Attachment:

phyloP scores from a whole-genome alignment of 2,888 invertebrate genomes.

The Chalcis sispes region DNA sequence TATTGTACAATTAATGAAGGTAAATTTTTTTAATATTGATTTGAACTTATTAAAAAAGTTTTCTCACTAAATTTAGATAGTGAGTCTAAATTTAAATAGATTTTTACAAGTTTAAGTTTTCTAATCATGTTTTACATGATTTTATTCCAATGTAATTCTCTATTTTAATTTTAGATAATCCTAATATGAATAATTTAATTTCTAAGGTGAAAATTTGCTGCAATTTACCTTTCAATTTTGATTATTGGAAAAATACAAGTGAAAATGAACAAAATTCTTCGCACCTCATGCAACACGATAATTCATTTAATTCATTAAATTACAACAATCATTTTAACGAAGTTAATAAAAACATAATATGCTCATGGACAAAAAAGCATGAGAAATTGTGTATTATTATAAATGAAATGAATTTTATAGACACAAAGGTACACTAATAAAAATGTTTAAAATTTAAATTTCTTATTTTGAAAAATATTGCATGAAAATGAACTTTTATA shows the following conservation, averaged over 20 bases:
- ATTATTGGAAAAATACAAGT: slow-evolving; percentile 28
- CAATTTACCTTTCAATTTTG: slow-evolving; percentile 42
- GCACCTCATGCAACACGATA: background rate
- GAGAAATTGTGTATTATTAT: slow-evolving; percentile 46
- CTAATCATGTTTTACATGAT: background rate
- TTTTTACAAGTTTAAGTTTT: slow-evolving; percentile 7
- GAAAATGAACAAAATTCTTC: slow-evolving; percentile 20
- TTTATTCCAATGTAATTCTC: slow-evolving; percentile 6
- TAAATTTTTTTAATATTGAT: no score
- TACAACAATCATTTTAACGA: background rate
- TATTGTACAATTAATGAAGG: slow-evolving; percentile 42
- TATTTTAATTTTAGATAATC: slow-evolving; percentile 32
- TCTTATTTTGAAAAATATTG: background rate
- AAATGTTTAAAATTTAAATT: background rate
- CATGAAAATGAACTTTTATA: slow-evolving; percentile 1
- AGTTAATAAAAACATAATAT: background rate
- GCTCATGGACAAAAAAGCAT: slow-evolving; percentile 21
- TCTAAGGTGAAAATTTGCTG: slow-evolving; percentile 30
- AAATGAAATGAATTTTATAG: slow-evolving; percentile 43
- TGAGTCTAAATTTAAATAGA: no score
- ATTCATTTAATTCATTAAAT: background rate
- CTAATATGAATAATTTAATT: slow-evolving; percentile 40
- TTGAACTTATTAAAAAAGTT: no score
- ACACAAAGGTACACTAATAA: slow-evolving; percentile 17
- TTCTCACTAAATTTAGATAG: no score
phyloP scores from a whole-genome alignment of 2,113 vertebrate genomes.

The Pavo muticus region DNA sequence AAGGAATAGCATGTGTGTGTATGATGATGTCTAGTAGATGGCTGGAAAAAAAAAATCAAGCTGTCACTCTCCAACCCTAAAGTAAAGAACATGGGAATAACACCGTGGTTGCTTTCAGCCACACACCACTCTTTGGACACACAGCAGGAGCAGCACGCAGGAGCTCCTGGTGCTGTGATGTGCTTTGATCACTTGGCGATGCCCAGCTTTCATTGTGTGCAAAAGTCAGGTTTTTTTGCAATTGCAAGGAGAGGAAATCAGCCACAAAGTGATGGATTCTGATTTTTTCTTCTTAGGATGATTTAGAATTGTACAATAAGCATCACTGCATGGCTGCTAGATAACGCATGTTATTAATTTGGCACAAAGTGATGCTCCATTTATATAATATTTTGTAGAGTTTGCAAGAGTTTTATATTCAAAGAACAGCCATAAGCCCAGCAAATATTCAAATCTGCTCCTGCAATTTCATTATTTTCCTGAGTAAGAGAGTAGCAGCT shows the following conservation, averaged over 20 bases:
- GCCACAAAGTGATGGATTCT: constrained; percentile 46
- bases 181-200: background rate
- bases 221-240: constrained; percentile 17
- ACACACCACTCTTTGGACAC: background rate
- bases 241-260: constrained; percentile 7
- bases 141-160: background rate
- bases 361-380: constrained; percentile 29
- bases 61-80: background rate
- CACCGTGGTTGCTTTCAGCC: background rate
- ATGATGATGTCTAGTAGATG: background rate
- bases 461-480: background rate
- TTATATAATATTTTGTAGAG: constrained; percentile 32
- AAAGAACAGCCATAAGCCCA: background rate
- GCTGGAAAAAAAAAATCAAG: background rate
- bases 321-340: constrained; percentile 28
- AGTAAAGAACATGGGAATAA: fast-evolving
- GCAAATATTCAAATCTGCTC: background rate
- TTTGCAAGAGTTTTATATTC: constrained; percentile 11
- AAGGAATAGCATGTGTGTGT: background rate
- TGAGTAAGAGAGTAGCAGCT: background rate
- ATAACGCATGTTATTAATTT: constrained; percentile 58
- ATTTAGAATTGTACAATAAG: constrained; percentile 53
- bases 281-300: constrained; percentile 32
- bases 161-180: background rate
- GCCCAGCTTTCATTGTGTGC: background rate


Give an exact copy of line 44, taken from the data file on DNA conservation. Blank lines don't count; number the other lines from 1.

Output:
- bases 321-340: constrained; percentile 28